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Results Found (111), Result Page (1 of 23)
Search Aspect (Manor House )
Location - Leeds & District

[1]
Rockland; home of Francis Martineau Lupton and daughter Olive Middleton (Potternewton)
Black & White imageUndated. Image shows Rockland, built during the 1870s in St. Mary's Road on the Newton Park Estate, which included both Potternewton Hall and Newton Hall. The estate had been owned by the Lupton family since the early 19th century. Rockland, an Arts and Crafts stone built house, was the residence of Francis Martineau Lupton Esq. Francis Martineau had been born on the Newton Park Estate at Potternewton Hall on 21st July 1848 and spent his boyhood there. The Luptons were an old Leeds Family with a strong sense of citizenship. A local politician, Francis' career included the chair of an improvement committee on the City Council, responsible for clearing the insanitary areas of York Street and Quarry Hill. He was an Alderman of Leeds between 1895 and 1916. Francis Martineau married Harriet Albina Davis (1850-1892) and they had two daughters and three sons. Their sons, Francis Ashford Lupton (1886-1917), Captain Maurice Lupton (1887-1915) and Lieutenant Lionel Martineau Lupton (1892-1916) were all killed in the First World War. In 1917 Francis Martineau Lupton gave up Rockland, letting it for the nominal annual rent of £1 for use as a home for the children of soldiers and sailors in memory of his sons. Later, he moved to Fieldhead, Park Avenue, Roundhay; he is listed in the Leeds Directories as residing at this address between 1917 and 1920. Also listed at Fieldhead in the 1920 Directory is solicitor Richard Noel Middleton. In 1914, Noel had married Olive Christiana Lupton (1881-1936) who had been born on the family's Newton Hall/Park Estate (Newton Grove). Within months, Francis Martineau had taken up residence at Rockland, the manor house built for his family and where Olive and her siblings would grow up. She later boarded at Roedean until 1900. Olive was one of two daughters of Francis Martineau; the other was Anne. Both daughters had inherited the family wool manufacturing business, William Lupton and Sons Ltd., upon their father's death. Olive's husband, Noel (d.1951), would become a managing director of the business which was sold to Hainsworth in 1958. Olive and Noel Middleton were the great grandparents of the present Duchess of Cambridge who, prior to her marriage to H.R.H. Prince William (1st Duke of Cambridge) was known as Catherine Elizabeth Middleton. Francis Martineau Lupton is known to have died from kidney failure at Low Gables, Allerton Park, on 5th February 1921. The house at Allerton Park called Low Gables was later occupied by James Harry Braime of the Hunslet engineering firm (1922 Directory). Rockland survives and is now surrounded by heavy-density housing.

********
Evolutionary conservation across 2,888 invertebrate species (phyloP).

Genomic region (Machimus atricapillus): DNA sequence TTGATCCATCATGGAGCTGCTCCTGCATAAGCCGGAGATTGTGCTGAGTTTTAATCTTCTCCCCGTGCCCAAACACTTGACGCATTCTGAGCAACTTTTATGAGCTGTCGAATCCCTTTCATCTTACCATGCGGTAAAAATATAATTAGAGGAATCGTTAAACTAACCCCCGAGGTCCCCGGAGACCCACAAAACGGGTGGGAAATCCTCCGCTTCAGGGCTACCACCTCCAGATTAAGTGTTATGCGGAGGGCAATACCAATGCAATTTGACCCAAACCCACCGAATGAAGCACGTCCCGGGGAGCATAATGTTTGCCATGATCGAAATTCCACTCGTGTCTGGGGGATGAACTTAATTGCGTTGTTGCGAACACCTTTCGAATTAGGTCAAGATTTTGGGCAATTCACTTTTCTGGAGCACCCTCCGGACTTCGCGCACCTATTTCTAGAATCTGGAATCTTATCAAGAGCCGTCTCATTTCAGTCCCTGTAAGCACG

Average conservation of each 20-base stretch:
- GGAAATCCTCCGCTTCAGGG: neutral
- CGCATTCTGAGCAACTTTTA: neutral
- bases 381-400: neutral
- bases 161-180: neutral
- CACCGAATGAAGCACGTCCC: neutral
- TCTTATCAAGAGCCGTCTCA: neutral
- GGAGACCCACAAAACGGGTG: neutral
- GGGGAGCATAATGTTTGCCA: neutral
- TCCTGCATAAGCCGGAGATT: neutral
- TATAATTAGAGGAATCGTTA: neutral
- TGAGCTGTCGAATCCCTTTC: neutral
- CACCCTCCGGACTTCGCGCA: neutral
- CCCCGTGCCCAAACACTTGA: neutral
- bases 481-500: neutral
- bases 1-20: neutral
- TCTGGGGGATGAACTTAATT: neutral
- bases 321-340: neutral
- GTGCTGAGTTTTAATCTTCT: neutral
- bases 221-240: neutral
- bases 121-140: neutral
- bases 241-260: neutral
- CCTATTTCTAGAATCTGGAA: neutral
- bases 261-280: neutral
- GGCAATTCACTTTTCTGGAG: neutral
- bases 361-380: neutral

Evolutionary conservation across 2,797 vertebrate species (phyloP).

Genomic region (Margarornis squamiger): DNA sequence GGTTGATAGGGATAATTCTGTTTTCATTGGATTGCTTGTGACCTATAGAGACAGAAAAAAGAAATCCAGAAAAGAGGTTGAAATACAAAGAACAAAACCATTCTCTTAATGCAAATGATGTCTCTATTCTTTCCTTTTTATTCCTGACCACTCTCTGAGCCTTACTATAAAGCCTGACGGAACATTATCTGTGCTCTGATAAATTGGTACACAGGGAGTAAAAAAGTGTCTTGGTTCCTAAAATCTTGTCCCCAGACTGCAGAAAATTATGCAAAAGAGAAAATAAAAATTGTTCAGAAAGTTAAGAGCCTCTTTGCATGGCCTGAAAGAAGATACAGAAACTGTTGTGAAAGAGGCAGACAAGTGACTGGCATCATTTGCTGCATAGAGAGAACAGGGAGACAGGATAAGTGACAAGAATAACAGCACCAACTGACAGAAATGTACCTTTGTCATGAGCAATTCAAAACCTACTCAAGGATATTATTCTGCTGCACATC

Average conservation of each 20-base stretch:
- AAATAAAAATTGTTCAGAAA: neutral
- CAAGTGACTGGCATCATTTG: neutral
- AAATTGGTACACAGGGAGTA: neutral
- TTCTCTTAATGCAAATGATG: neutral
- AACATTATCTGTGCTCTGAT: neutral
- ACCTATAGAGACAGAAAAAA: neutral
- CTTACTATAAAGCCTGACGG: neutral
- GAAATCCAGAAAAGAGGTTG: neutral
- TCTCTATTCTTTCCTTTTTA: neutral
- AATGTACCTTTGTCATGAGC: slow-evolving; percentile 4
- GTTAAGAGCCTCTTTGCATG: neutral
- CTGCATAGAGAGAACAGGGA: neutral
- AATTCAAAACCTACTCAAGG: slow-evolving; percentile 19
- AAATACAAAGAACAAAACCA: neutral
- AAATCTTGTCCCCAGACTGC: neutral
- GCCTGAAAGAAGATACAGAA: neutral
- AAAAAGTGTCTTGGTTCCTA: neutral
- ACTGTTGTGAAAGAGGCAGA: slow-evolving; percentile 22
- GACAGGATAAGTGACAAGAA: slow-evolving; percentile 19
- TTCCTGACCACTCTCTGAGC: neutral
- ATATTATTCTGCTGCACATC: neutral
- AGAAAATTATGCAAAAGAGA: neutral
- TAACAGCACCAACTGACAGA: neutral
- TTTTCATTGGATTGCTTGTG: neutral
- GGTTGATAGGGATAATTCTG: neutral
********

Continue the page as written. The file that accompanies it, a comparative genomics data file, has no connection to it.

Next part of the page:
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[2]
All Saints Church (Thorp Arch) (1 comment)
Black & White image15th October 1919 This huge stone is roughly hewn into a cube shape and two sides of the cube are carved with grotesque human faces. This stone, now at All Saints Church, was removed from the garden of Thorp Arch Manor House.
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[3]
Baghill Green, Manor Farm (West Ardsley)
Colour image1960s. View of the brick-built Manor House Farm at Baghill Green. Image used courtesy of Peter Aldred. Photograph from the David Atkinson Archive.
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[4]
Birkby Brow Wood, Gypsy Camp (Morley) (5 comments)
Colour image12th March 1959. This gypsy encampment was to be found at the Howden Clough end of Birkby Brow Wood. Gypsies have camped in this wood for a long time; in earlier days they used to camp at the Scotchman Lane end of this path through Brow Wood. The census returns of 1841 mention Scotchman Lane Gypsy Camp and someone called Coronation Lee living there. In his autobiography Sir Titus Salt also mentions the gypsies at the bottom of Scotchman Lane; as a young boy he lived at the Manor House in Morley and he had to pass the gypsy camp on his way to and from Batley Grammar School where he was educated. Photograph from the David Atkinson Archive by Len Sanderson.
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[5]
Cad Beeston, The Manor House, Temple Crescent (Beeston)
Colour image8th March 2009. View of Cad Beeston, a building which has its origins in the 15th century as a Manor House. In 1985 building work commenced on a 19th Century row of cottages, numbers 7, 8 and 9 Cad Beeston, off Temple Crescent. Number 8 can be seen here, to the left, and number 9 is on the right. As rubble and brick were removed the timber frame structure of the original manor house was exposed. Samples of the timber were analysed by the University of Nottingham and it was found to have come from trees felled between the summer of 1420 and the spring of 1421. Evidence of 15th century fires in the fireplace of the great hall in the form of soot deposits found in a small piece of plaster work high in the south wall. It has been left in situ. The kitchen, dairy, storerooms and living accommodation would have been sited where the adjoining houses now stand. It is thought very likely that the original owner of Cad Beeston Manor House was Peter De Rome who is documented as the owner in 1425. The Manor House is now Grade II listed and following restoration was occupied by offices for a time but is currently a residential property.
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